Alaska’s Eldred Rock Lighthouse (No, You Can’t Visit It…)

I went over to Safeway last week to get some protein powder and while I was there, I saw an old friend from high school who I probably haven’t seen in about five years, despite the fact that we live in the same city.

He was wearing a shirt with “Run 4 The Rock” and “Eldred Rock Light” written on it. I recognized that it was a shirt he got for running a race because my dad probably has 50 race shirts.

I asked him about it and he told me the Eldred Rock Lighthouse Preservation Association puts on an annual fundraiser to help maintain the site. I nodded, pretending to know what he was talking about, but I was too tired and wanted to go home.

When I got home, I called my dad and asked him if he knew anything about this lighthouse, which he did. He then told me the whole story, which is as follows:

The Building of the Lighthouse

On February 5th, 1898, a ship called The Clara Nevada sailed from Skagway with a number of passengers (some sources say 25 to 40, others say 20 to 60, I say probably somewhere in-between).

As the ship passed the island called Eldred Rock, the ship struck a large stone in the water and sank very quickly. There were no reported survivors, although the captain and another crew member were later revealed to have survived.

The 800 pounds of gold the ship carried was never found, either, which has led to many theories over the years about what might have happened to it.

Regardless of the actual events that transpired that night, in the wake of the tragedy, the US Congress decided to appropriate some funds to build some lighthouses in Southeast Alaska, in hopes of avoiding another similar event.

In total, 10 lighthouses were constructed in the area between 1902 and 1906, with Eldred Rock Light being the final one constructed. It is about 55 miles northwest of Juneau and about 35 miles southeast of Skagway.

History of the Lighthouse

After the plans for the lighthouse were approved in 1905 and they had hoped to finish construction before the harsh winter began, but the winter came early and it was not completed until July 1, 1906.

It was 56 feet tall and was equipped with a fourth-order Fresnel lens whose beam alternated between white and red lights.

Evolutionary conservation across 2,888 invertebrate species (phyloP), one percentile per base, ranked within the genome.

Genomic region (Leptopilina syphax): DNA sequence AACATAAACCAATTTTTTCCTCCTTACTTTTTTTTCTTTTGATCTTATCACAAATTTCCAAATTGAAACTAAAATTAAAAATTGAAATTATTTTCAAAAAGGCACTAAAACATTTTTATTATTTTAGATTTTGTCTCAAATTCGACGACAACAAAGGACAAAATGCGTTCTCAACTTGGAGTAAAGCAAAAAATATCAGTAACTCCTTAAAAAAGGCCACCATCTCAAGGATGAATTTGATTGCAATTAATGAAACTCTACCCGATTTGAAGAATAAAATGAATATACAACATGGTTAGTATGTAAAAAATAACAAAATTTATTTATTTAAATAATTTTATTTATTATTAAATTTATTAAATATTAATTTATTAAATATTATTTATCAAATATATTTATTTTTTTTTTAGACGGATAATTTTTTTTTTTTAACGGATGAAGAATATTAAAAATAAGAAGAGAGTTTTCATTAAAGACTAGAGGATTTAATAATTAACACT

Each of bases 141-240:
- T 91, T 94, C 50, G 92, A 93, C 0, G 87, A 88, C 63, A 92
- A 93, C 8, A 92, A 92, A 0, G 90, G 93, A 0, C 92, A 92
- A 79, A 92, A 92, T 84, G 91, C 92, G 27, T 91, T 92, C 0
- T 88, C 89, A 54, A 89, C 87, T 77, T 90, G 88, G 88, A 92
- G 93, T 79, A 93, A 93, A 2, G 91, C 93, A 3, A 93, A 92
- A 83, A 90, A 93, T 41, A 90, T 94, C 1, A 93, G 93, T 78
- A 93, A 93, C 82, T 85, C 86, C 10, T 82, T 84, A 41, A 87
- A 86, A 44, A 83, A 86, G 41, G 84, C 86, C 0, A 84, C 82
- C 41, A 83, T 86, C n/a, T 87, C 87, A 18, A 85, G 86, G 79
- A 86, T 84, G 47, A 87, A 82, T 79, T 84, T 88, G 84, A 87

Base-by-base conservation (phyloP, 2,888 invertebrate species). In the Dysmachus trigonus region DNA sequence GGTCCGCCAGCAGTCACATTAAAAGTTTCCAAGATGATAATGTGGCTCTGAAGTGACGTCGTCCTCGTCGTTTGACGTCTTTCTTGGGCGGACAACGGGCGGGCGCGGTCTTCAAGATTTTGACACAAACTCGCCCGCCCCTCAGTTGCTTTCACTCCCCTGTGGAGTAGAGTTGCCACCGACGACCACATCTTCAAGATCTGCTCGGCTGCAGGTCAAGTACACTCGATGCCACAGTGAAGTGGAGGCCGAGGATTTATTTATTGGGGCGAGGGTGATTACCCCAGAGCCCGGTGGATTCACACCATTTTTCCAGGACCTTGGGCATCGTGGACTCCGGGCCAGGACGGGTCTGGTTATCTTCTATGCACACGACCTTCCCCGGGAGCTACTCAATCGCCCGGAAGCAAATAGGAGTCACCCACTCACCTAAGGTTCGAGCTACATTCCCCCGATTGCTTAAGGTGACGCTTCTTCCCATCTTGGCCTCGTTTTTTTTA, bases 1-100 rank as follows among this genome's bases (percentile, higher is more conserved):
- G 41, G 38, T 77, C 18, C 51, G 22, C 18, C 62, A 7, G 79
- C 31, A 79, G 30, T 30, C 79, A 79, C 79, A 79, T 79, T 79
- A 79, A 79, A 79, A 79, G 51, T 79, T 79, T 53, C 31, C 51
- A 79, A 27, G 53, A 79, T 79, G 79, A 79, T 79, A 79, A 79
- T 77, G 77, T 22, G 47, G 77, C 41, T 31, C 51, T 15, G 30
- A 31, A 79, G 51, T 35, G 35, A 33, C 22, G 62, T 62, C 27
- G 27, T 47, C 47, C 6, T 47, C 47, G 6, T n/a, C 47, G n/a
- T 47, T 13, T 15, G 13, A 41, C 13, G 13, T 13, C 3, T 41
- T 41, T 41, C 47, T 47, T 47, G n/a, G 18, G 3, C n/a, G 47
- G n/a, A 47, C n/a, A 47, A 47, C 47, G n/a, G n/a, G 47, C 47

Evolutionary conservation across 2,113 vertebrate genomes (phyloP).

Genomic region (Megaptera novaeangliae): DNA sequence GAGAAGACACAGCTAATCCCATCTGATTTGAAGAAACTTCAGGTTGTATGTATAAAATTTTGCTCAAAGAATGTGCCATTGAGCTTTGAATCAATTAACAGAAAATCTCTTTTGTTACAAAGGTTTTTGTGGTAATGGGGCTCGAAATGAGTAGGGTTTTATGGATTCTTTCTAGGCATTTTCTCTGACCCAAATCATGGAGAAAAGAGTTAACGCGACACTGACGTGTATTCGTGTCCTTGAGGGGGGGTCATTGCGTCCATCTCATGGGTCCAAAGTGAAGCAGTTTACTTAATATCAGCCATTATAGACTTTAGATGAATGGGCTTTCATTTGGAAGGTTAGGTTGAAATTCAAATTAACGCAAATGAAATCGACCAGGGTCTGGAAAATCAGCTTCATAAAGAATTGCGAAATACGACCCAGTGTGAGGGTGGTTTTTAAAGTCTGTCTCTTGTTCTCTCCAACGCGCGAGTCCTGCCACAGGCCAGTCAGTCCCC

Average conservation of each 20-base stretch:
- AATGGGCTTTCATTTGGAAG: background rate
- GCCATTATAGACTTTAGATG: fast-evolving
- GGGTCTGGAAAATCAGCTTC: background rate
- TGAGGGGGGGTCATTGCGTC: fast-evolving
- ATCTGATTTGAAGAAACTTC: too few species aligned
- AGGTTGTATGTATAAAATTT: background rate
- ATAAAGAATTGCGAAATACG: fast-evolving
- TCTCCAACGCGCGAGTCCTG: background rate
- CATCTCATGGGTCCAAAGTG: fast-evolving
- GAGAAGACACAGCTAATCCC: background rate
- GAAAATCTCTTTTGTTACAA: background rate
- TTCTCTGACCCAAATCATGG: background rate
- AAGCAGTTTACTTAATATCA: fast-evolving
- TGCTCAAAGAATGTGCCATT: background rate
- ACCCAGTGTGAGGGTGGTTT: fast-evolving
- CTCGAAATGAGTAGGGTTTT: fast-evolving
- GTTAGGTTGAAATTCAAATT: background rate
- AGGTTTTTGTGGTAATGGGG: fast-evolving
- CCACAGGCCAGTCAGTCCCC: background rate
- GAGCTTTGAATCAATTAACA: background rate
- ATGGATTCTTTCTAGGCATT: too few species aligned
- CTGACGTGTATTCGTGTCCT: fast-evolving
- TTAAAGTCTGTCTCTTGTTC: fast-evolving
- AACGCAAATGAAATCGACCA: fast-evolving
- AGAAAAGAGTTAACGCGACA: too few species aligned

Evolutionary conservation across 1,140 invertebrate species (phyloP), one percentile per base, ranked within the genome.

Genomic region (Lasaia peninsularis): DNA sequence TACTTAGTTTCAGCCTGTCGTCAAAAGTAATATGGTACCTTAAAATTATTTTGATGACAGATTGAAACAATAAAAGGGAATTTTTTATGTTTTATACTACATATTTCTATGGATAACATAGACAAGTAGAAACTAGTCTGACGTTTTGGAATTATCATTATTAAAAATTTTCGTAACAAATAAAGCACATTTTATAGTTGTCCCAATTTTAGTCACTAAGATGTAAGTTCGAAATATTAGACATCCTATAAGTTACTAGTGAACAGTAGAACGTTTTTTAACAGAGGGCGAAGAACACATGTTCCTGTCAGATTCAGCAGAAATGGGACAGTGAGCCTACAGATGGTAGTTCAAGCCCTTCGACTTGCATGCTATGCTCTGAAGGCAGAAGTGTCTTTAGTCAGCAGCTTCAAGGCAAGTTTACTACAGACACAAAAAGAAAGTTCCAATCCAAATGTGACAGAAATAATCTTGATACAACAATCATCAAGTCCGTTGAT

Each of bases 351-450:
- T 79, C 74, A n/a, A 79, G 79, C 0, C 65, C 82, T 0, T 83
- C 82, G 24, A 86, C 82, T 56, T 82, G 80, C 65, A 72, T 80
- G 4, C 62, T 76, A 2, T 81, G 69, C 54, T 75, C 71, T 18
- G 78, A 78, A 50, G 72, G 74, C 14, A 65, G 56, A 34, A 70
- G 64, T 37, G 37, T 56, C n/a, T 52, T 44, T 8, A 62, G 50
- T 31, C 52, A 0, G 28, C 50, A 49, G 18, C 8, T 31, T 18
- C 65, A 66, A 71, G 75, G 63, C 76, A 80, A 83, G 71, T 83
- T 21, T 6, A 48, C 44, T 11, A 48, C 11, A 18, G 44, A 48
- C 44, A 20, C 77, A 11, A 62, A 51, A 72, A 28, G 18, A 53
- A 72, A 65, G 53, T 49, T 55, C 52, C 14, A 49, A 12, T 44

The first Keeper of Eldred Rock Light was Nils Adamson, who was paid $1,000 per year to live on the island and operate the lighthouse. His two assistants were both named John, John Currie and John Silander, although Currie went by “Scottie” to avoid confusion.

Four years later, the two Johns went on a boat to visit another nearby lighthouse, the one at Point Sherman, after which they were never seen again and no one knows what happened to them.

In 1939, a radio beacon and a radio telephone were added to help the lighthouse workers in their duties. In 1966, a helicopter pad was added, which meant the operators no longer had to arrive by boat.

The 1973 Automation to the Present

The lighthouse operated manually for 67 years until the US Coast Guard made the decision to automate it in 1973 and downgrade it to a minor light.

The original Fresnel lens was removed and replaced with a battery-operated white light that flashes every six seconds. The old lens can now be seen in Haines, where it is on display at the Sheldon Museum and Cultural Center.

In 1988, the new light was converted to solar power. Two years later, the National Weather Service was authorized to build a weather station at the lighthouse site, which still operates to this day.

In 2016, the 250mm lantern that replaced the original Fresnel lens was replaced itself, this time by a VLB-44 LED lantern.

Several environmental studies were conducted in the early 2000s, which revealed that the site was built with and contaminated by asbestos.

In 1996, the United States Coast Guard instituted a new program designed to maintain and preserve their former lighthouses, including Eldred Rock, the only one of the ten constructed from 1902-1906 in Southeast Alaska that still stands.

This preservation would be handled by an outside agency, like a non-profit from a nearby community.

In June 2004, it was officially listed as an available property and the Sheldon Museum in Haines submitted a proposal to take over the upkeep of the site, but after a boundary dispute with the US Forest Service, the plan was shelved.

The Coast Guard maintained control of the site until 2020 when they signed a five-year lease with the Eldred Rock Lighthouse Preservation Association, with the option for three additional renewals of five years each.

Summary and Conclusion

This is the story of Eldred Rock, the oldest surviving lighthouse in Southeast Alaska, which was constructed in 1906, was operated manually for 67 years, and is now run automatically by solar power and batteries.

It was built after the Clara Nevada sank near the island under mysterious circumstances, which some believe may have been connected to an illegal shipment of dynamite they may have been carrying.

Although there are no tours of the actual lighthouse building or the island itself at this time, both the Alaska Marine Highway System ferries and many cruise ships pass by the island on their way through the Lynn Canal every year.

You can also take a charter boat from Haines or Skagway that will take you to the waters near the lighthouse and give you an up-close view of this amazing structure.

No matter which type of boat you’re on, you won’t want to miss this exciting opportunity to see this remarkable piece of history!